Supreme Court Ends MP and MLA Immunity for Bribery

Image of the Supreme Court of India, symbolizing the landmark decision ending immunity for MPs and MLAs regarding bribery, as per the recent judgment.
Supreme Court Ends MP and MLA Immunity for Bribery

In a significant ruling on March 4, 2024, the Supreme Court of India delivered a landmark judgment, revoking the immunity previously enjoyed by Members of Parliament (MPs) and members of legislative assemblies (MLAs) in cases involving bribery for votes or speeches within their respective houses. Headed by Chief Justice of India DY Chandrachud, a seven-judge bench overturned the contentious 1998 judgment in the PV Narasimha Rao versus CBI case.

Background of the Narasimha Rao Judgment

In 1998, a five-judge constitution bench had granted lawmakers immunity from criminal prosecution under Articles 105 and 194 of the Constitution for speeches made or votes cast within the House. This ruling, commonly referred to as the PV Narasimha Rao judgment, had sparked debate for over two decades.

Unanimous Verdict by the Seven-Judge Bench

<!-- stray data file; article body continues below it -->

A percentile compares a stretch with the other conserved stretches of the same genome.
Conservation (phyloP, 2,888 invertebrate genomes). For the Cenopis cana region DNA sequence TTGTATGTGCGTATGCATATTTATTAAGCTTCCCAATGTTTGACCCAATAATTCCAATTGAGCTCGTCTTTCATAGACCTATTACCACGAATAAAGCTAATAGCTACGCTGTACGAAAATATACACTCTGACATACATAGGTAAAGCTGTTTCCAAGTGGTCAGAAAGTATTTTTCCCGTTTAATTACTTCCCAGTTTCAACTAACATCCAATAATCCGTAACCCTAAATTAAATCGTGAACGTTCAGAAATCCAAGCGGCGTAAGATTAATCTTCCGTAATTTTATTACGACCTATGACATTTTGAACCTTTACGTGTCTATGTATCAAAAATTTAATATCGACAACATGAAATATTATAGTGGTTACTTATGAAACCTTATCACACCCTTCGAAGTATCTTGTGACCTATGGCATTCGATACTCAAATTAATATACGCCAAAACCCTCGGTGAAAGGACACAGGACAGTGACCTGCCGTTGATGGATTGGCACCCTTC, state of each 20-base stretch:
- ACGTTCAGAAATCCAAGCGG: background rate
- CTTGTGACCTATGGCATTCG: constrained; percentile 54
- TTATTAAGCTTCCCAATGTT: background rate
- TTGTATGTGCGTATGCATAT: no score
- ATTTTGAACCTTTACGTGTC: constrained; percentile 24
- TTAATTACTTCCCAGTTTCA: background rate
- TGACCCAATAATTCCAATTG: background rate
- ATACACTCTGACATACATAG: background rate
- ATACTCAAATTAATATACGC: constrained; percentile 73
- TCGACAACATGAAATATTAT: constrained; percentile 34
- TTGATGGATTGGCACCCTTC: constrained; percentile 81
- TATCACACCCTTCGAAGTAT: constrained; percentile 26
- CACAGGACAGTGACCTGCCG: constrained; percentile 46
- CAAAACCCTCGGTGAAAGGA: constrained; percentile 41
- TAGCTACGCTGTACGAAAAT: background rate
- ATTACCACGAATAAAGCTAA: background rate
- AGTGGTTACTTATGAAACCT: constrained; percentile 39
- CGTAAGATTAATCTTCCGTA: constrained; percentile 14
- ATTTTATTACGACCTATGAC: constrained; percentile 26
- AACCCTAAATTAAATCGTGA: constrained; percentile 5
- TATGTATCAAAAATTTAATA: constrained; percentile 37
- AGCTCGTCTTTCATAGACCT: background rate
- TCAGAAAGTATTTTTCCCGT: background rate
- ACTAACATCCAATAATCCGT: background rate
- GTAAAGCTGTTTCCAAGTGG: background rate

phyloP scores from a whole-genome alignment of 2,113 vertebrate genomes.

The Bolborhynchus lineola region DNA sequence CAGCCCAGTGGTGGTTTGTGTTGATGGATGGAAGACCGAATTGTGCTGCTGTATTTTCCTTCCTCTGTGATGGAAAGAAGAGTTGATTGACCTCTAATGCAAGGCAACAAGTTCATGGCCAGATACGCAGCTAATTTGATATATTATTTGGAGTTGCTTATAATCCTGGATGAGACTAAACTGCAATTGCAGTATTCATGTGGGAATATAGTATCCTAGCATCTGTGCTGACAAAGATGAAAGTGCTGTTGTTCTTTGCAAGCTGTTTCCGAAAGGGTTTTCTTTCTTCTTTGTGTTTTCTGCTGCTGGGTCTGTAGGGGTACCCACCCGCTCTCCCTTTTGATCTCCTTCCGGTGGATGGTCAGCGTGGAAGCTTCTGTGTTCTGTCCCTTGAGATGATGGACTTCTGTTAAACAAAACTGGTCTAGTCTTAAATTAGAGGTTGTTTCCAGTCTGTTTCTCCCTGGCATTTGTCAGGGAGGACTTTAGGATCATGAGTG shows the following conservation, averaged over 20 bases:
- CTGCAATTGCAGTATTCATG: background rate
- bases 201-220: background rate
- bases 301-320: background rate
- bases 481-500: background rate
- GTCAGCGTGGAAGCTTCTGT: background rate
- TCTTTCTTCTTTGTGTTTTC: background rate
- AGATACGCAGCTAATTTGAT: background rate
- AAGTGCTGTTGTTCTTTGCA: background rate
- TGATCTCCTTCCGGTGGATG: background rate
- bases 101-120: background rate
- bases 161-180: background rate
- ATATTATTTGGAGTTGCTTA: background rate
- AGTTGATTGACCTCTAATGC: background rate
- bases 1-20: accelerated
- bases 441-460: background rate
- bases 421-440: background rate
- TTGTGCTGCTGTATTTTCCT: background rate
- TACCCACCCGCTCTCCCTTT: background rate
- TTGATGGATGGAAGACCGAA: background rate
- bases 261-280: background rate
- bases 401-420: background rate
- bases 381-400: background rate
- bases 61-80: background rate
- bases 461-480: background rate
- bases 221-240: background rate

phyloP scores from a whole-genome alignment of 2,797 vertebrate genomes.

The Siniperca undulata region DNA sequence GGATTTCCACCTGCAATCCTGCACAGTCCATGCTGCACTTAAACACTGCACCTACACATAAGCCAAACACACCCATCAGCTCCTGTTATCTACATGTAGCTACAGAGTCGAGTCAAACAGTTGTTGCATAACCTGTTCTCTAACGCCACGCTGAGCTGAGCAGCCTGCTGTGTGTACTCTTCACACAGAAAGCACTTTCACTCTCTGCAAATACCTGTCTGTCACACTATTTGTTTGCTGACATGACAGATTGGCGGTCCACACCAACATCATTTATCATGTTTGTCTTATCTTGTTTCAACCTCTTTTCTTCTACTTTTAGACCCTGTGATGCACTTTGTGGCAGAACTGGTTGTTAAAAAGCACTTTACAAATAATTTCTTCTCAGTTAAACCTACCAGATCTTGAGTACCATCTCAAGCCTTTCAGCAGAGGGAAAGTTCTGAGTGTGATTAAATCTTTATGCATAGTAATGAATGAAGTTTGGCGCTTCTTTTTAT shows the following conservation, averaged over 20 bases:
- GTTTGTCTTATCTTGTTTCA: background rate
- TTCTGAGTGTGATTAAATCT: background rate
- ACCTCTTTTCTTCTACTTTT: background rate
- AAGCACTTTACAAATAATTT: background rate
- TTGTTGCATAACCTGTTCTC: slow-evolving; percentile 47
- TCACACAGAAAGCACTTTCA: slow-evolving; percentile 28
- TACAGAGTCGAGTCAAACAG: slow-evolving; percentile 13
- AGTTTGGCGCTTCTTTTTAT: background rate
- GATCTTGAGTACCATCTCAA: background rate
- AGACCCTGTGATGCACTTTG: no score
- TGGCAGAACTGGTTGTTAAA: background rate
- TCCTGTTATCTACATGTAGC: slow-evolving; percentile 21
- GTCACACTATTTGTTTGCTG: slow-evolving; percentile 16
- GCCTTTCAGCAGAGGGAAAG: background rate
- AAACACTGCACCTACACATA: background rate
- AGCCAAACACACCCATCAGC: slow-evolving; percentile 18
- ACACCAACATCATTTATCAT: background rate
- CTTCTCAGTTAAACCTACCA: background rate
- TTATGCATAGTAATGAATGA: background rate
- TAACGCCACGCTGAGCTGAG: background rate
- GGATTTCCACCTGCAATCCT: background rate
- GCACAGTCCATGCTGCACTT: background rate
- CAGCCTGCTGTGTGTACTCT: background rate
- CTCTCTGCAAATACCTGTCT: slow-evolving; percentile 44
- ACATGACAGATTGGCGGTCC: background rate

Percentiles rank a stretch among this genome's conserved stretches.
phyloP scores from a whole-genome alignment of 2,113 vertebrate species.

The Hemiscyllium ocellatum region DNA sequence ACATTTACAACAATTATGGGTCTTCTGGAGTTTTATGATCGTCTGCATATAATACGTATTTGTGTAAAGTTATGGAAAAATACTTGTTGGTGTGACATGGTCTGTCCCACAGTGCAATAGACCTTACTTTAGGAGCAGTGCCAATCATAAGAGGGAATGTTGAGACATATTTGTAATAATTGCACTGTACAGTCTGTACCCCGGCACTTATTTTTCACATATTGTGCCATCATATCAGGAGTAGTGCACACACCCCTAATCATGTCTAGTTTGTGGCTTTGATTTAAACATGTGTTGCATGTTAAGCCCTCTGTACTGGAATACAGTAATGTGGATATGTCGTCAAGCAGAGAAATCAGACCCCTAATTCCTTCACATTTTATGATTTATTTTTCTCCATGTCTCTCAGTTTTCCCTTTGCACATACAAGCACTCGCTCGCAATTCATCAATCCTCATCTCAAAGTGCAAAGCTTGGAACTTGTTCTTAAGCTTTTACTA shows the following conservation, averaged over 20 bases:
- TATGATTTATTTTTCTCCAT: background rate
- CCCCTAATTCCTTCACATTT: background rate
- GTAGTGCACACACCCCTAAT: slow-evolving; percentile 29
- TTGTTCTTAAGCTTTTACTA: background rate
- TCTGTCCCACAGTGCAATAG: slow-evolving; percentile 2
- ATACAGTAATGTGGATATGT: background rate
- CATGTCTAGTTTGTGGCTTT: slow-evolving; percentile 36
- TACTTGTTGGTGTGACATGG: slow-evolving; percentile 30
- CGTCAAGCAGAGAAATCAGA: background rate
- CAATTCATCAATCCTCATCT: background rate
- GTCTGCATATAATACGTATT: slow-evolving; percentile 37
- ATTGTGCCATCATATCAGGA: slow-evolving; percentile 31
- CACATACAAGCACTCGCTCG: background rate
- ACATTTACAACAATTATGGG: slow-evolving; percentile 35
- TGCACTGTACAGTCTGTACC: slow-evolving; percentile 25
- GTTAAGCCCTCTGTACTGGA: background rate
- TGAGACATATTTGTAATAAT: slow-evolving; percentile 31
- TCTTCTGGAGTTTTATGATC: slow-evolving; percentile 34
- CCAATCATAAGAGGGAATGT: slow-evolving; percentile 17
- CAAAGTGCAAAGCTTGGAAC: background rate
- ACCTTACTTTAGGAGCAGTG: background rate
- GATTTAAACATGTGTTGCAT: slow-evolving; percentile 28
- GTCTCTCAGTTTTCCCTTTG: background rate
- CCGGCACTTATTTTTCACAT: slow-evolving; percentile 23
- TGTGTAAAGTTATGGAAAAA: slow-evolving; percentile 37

The Supreme Court’s decision to overturn the Narasimha Rao judgment was unanimous. Chief Justice Chandrachud remarked, “The judgment of the majority in Narasimha Rao which grants immunity to legislators has a grave danger and thus overruled.”

The bench emphasized the adverse impact of corruption and bribery by legislators on public probity, stating, “Corruption or bribery by a member of legislature erodes probity in public life,” stressing the need to hold elected representatives accountable.

Bribery Not Shielded by Parliamentary Privileges

The Supreme Court clarified that bribery is not shielded by parliamentary privileges, and the 1998 verdict's interpretation contradicts Articles 105 and 194 of the Constitution. Corruption and bribery were deemed detrimental to the constitutional ideals, and accepting bribes was recognized as an offense.

Implications of the Ruling

In light of the Supreme Court’s ruling, MPs and MLAs can no longer claim immunity from prosecution for bribery related to their votes or speeches in the legislative house. This decision is expected to significantly impact corruption prevention and uphold the integrity of the legislative process.

The bench also emphasized that parliamentary privileges are essential for the collective functioning of the House and should not extend to unchecked exemptions from the law.

Scope of the Ruling

The ruling applies to elections to the Rajya Sabha and the offices of the President and Vice President, falling under the constitutional provisions governing parliamentary privilege.

This historic judgment marks a significant step towards ensuring accountability and transparency in India’s legislative framework.

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